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Newest progress on the build. The wheel wells are now enlarged and Tho has shifted attention to the rust issues under the battery tray/firewall/top of frame rail. I am now researching sealed battery options(Optima,XS Power,Oddyssey, Stinger, etc...), and will either make a new tray or try to salvage the old pitted one. As has become usual in my weekly meeting/discussion with Tho, we found even more rust and a continuation of the horrible amature repair work done to the passenger rocker panel. To date the rocker showed the thickest area of bondo at 1/8' thick,(fu#@in previous owner). Waiting on a new Tabco rocker panel to arrive this coming week. This car project has definately been a learning lesson in many ways on what to prepare for when considering an old car purchase, (shiny paint can sometimes hide lots of secrets).


After the battery tray area and rocker is taken care of, the focus will switch to making custom rear shock tower brackets for strut tower bar, then finish tigging the roll bar.

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This is my battery tray area. The tray was painted separate and then tray was riv-nutted in place at the end of the build. The photos are at post #43 on my Build post(The build of a 240Z by 310z). This may give you some ideas.





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Thanks for the links and I'm on the same page with you as far as the riv nutsert program. This was exactly my suggestion to Tho on how to approach the tray. I needed to get the old tray out to do repair as well as have everything blasted then epoxy coated. I have been researching sealed battery options and considered installing a small Oddyssey in the tool bin with added metal framimg. I decided against using a small battery however, due to having a decent stereo with reasonable power needs ( Alpine deck,Alpine pdx 4 channel amp,Infiniti perfect 6.1 components, kappa 6x9"s,Infiniti 10" basslink 2 to round it all out).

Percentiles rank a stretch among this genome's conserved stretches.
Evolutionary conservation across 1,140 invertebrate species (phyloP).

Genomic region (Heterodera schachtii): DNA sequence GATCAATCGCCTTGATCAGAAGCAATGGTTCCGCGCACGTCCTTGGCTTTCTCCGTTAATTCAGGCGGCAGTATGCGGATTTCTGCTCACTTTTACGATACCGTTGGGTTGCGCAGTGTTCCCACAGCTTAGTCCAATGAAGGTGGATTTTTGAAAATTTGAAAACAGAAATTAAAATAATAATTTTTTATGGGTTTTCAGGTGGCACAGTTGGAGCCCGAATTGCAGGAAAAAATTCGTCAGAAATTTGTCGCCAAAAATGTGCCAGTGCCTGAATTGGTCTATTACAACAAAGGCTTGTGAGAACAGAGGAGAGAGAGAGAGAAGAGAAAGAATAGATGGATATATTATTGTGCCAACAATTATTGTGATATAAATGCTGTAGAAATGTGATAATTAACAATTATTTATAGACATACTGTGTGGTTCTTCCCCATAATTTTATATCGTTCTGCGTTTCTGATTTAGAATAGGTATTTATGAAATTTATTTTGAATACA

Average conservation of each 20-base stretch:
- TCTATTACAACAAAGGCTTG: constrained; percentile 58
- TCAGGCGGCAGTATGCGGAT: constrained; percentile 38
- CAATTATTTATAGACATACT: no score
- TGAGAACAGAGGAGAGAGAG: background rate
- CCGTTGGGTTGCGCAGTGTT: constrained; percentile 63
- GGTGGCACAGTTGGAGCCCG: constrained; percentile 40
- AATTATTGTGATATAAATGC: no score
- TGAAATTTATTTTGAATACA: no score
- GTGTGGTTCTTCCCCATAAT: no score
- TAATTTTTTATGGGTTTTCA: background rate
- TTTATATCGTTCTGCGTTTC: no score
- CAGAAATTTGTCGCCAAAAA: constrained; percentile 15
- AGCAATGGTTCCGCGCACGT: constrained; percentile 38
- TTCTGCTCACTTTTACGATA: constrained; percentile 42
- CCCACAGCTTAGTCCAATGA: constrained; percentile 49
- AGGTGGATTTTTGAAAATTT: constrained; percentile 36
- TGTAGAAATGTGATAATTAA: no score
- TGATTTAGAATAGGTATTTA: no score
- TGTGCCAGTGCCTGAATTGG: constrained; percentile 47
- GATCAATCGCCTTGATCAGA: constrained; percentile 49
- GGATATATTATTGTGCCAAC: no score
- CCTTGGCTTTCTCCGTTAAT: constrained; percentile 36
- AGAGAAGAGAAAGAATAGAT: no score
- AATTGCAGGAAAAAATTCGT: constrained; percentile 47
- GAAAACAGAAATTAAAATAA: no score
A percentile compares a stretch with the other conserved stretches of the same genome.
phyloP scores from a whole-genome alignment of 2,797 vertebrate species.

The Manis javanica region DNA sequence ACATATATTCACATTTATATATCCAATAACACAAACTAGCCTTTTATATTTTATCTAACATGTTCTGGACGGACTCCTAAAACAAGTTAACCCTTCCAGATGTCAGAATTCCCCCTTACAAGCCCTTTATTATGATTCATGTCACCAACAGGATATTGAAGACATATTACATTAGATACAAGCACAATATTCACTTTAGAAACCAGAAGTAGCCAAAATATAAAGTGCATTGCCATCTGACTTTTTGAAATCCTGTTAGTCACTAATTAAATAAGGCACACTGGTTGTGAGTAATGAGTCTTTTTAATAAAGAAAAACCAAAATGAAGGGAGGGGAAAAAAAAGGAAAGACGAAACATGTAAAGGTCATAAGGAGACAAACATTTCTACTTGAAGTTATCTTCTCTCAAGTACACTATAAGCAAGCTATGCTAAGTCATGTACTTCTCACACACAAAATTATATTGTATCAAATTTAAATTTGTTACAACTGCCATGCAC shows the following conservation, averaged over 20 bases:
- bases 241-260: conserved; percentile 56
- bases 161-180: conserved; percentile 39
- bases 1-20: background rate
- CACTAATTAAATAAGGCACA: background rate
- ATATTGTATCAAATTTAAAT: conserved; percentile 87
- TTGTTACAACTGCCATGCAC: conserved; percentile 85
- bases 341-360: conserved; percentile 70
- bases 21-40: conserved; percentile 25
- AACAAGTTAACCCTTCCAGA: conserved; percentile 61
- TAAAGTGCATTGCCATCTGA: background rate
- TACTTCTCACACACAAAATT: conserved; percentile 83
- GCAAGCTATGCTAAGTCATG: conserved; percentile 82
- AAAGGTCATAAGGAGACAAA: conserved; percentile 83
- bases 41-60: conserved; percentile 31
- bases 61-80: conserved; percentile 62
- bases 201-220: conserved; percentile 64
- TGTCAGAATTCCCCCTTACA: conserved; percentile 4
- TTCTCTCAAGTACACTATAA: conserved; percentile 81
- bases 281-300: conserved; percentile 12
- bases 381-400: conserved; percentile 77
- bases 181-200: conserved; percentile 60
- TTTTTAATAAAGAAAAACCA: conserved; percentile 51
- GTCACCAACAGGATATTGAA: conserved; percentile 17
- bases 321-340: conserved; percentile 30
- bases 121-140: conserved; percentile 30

I will have to start a new thread in search of personal experiences with different brand sealed batteries. I have heard, searched, read many different opinions on say optima's, but most of the threads here are a few years old, and many other company's have stepped up( stinger, xs power, oddyssey to name a few. All of this is relavent to what will fit in the provided engine bay space.

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Enjoying the progress! Sometime I would enjoy checking her out in person.


I'm finally getting around to putting together the axles you gave me. V8 build is finally getting off the ground after being stalled for a year. I ended up selling the shell you saw in favor of a cleaner chassis.

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"I ended up selling the shell you saw in favor of a cleaner chassis."


This is exactly what I should have done in the first place. If only I had the facility to do this, I would have saved a fortune, instead of re repairing shotty patch work on the bondo bucket. She is coming along now though, so I suppose I will just keep looking foreward. A big lesson for me learned in better selection, maybe the next build :)

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Had to drop in and check out your build thread after the obvious complimentary design cue tastes we share.


Some great work happening there, and no matter what side of this planet we are on it seems we all deal with the same build issues be they restoring a ride or the logistics of doing so.


Will definately keep my eye on your progress.